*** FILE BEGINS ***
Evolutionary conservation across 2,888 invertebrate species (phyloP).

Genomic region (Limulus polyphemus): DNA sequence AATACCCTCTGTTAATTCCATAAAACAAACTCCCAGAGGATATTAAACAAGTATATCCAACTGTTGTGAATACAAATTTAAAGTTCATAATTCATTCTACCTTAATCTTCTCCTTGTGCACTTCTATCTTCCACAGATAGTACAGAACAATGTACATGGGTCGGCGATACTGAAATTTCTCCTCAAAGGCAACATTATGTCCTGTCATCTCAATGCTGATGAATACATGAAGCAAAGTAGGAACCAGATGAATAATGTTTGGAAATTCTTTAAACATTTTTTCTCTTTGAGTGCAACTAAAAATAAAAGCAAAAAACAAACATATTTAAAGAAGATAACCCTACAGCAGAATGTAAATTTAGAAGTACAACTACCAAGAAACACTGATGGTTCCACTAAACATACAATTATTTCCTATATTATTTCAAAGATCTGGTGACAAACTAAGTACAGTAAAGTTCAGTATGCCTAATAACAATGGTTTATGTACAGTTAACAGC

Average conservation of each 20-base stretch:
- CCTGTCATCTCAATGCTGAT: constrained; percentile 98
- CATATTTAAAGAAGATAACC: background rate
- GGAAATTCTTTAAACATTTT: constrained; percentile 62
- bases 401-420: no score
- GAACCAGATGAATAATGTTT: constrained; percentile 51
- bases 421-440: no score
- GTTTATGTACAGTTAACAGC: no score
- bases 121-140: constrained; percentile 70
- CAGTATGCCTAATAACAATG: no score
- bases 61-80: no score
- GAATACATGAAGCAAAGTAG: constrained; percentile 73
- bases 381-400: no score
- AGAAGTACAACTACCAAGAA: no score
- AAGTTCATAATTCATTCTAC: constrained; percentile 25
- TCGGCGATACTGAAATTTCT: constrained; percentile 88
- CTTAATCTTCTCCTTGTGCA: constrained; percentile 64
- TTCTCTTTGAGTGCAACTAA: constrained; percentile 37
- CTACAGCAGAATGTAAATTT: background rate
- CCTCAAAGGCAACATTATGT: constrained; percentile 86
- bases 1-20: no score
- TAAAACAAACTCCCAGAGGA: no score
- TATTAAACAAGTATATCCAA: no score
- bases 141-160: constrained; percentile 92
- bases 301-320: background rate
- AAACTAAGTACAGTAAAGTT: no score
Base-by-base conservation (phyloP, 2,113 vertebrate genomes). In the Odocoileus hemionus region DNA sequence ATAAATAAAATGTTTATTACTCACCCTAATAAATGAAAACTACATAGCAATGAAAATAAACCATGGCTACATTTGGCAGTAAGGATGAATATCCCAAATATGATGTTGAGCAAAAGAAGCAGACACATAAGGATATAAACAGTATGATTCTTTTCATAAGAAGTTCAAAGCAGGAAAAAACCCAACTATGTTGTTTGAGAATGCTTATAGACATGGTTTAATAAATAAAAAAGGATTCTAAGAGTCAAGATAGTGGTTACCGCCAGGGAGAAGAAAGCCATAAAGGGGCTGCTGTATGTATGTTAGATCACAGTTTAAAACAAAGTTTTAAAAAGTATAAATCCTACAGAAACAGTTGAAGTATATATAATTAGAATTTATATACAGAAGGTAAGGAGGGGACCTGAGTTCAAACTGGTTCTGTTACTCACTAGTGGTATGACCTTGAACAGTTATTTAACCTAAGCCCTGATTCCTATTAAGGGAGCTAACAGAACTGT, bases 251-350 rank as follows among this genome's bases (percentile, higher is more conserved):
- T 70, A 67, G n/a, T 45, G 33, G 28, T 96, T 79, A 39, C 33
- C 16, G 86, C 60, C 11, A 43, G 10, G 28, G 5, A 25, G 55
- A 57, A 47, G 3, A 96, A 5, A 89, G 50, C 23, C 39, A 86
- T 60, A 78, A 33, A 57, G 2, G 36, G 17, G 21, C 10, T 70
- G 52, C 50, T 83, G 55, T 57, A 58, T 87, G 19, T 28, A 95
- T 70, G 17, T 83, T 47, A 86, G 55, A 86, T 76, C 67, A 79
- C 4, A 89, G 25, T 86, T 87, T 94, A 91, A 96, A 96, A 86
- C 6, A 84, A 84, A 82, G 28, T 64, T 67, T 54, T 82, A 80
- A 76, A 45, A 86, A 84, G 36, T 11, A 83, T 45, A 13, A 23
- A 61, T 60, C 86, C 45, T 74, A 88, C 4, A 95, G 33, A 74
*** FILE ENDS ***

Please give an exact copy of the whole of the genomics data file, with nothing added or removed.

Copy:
Evolutionary conservation across 2,888 invertebrate species (phyloP).

Genomic region (Limulus polyphemus): DNA sequence AATACCCTCTGTTAATTCCATAAAACAAACTCCCAGAGGATATTAAACAAGTATATCCAACTGTTGTGAATACAAATTTAAAGTTCATAATTCATTCTACCTTAATCTTCTCCTTGTGCACTTCTATCTTCCACAGATAGTACAGAACAATGTACATGGGTCGGCGATACTGAAATTTCTCCTCAAAGGCAACATTATGTCCTGTCATCTCAATGCTGATGAATACATGAAGCAAAGTAGGAACCAGATGAATAATGTTTGGAAATTCTTTAAACATTTTTTCTCTTTGAGTGCAACTAAAAATAAAAGCAAAAAACAAACATATTTAAAGAAGATAACCCTACAGCAGAATGTAAATTTAGAAGTACAACTACCAAGAAACACTGATGGTTCCACTAAACATACAATTATTTCCTATATTATTTCAAAGATCTGGTGACAAACTAAGTACAGTAAAGTTCAGTATGCCTAATAACAATGGTTTATGTACAGTTAACAGC

Average conservation of each 20-base stretch:
- CCTGTCATCTCAATGCTGAT: constrained; percentile 98
- CATATTTAAAGAAGATAACC: background rate
- GGAAATTCTTTAAACATTTT: constrained; percentile 62
- bases 401-420: no score
- GAACCAGATGAATAATGTTT: constrained; percentile 51
- bases 421-440: no score
- GTTTATGTACAGTTAACAGC: no score
- bases 121-140: constrained; percentile 70
- CAGTATGCCTAATAACAATG: no score
- bases 61-80: no score
- GAATACATGAAGCAAAGTAG: constrained; percentile 73
- bases 381-400: no score
- AGAAGTACAACTACCAAGAA: no score
- AAGTTCATAATTCATTCTAC: constrained; percentile 25
- TCGGCGATACTGAAATTTCT: constrained; percentile 88
- CTTAATCTTCTCCTTGTGCA: constrained; percentile 64
- TTCTCTTTGAGTGCAACTAA: constrained; percentile 37
- CTACAGCAGAATGTAAATTT: background rate
- CCTCAAAGGCAACATTATGT: constrained; percentile 86
- bases 1-20: no score
- TAAAACAAACTCCCAGAGGA: no score
- TATTAAACAAGTATATCCAA: no score
- bases 141-160: constrained; percentile 92
- bases 301-320: background rate
- AAACTAAGTACAGTAAAGTT: no score
Base-by-base conservation (phyloP, 2,113 vertebrate genomes). In the Odocoileus hemionus region DNA sequence ATAAATAAAATGTTTATTACTCACCCTAATAAATGAAAACTACATAGCAATGAAAATAAACCATGGCTACATTTGGCAGTAAGGATGAATATCCCAAATATGATGTTGAGCAAAAGAAGCAGACACATAAGGATATAAACAGTATGATTCTTTTCATAAGAAGTTCAAAGCAGGAAAAAACCCAACTATGTTGTTTGAGAATGCTTATAGACATGGTTTAATAAATAAAAAAGGATTCTAAGAGTCAAGATAGTGGTTACCGCCAGGGAGAAGAAAGCCATAAAGGGGCTGCTGTATGTATGTTAGATCACAGTTTAAAACAAAGTTTTAAAAAGTATAAATCCTACAGAAACAGTTGAAGTATATATAATTAGAATTTATATACAGAAGGTAAGGAGGGGACCTGAGTTCAAACTGGTTCTGTTACTCACTAGTGGTATGACCTTGAACAGTTATTTAACCTAAGCCCTGATTCCTATTAAGGGAGCTAACAGAACTGT, bases 251-350 rank as follows among this genome's bases (percentile, higher is more conserved):
- T 70, A 67, G n/a, T 45, G 33, G 28, T 96, T 79, A 39, C 33
- C 16, G 86, C 60, C 11, A 43, G 10, G 28, G 5, A 25, G 55
- A 57, A 47, G 3, A 96, A 5, A 89, G 50, C 23, C 39, A 86
- T 60, A 78, A 33, A 57, G 2, G 36, G 17, G 21, C 10, T 70
- G 52, C 50, T 83, G 55, T 57, A 58, T 87, G 19, T 28, A 95
- T 70, G 17, T 83, T 47, A 86, G 55, A 86, T 76, C 67, A 79
- C 4, A 89, G 25, T 86, T 87, T 94, A 91, A 96, A 96, A 86
- C 6, A 84, A 84, A 82, G 28, T 64, T 67, T 54, T 82, A 80
- A 76, A 45, A 86, A 84, G 36, T 11, A 83, T 45, A 13, A 23
- A 61, T 60, C 86, C 45, T 74, A 88, C 4, A 95, G 33, A 74